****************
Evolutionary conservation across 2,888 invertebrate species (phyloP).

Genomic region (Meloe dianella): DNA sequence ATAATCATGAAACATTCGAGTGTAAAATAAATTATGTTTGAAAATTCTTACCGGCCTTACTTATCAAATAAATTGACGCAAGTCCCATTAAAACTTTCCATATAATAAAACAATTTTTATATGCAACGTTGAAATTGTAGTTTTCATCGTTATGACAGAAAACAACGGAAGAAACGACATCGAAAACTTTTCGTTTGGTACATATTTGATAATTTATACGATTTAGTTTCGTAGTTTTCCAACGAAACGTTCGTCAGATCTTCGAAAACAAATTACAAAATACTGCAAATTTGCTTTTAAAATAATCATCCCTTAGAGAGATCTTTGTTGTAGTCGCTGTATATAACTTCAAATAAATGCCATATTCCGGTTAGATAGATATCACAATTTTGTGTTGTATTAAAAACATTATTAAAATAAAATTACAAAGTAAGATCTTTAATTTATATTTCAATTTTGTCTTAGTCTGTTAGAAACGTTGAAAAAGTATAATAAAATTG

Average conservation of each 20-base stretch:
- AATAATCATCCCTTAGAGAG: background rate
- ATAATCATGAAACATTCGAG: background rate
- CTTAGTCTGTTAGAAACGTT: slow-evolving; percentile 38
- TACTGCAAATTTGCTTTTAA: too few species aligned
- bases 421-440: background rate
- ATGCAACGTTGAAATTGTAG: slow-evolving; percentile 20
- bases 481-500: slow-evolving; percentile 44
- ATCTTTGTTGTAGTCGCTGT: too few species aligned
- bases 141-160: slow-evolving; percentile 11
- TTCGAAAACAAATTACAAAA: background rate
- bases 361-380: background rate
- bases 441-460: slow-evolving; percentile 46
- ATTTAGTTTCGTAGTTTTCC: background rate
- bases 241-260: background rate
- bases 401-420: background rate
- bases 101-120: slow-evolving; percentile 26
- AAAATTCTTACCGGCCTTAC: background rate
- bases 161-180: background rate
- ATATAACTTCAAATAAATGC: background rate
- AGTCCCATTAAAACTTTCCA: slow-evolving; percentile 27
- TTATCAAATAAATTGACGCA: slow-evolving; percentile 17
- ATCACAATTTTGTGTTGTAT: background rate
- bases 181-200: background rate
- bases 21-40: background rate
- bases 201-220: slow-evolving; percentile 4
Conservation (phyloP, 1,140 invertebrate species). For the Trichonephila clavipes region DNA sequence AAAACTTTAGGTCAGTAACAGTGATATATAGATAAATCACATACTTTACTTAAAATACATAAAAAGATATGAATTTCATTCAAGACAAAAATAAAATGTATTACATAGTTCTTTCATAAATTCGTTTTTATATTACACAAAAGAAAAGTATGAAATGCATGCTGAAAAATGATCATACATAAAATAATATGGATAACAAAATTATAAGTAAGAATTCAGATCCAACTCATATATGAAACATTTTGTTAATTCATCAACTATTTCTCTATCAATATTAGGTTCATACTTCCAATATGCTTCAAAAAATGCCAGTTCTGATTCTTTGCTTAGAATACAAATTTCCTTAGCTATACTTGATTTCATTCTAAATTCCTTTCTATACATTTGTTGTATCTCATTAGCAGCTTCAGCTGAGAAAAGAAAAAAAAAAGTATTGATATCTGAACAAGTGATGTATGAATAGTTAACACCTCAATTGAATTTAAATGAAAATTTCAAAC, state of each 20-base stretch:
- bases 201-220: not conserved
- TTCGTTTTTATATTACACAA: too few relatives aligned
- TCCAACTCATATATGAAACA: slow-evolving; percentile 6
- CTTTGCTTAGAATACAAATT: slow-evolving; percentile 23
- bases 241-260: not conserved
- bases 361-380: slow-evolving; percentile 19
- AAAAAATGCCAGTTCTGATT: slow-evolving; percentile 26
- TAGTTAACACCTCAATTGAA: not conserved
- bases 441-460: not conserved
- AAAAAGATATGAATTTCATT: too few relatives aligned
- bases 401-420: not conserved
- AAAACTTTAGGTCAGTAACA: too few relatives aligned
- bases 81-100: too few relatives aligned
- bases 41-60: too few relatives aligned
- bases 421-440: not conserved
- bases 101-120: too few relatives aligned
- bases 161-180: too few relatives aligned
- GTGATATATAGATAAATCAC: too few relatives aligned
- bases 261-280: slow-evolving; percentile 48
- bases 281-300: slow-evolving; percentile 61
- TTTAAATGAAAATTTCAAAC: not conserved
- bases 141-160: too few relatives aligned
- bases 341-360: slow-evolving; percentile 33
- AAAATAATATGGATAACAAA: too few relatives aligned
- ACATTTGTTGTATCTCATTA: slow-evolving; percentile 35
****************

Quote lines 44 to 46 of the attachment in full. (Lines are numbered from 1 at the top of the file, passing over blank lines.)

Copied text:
- bases 421-440: not conserved
- bases 101-120: too few relatives aligned
- bases 161-180: too few relatives aligned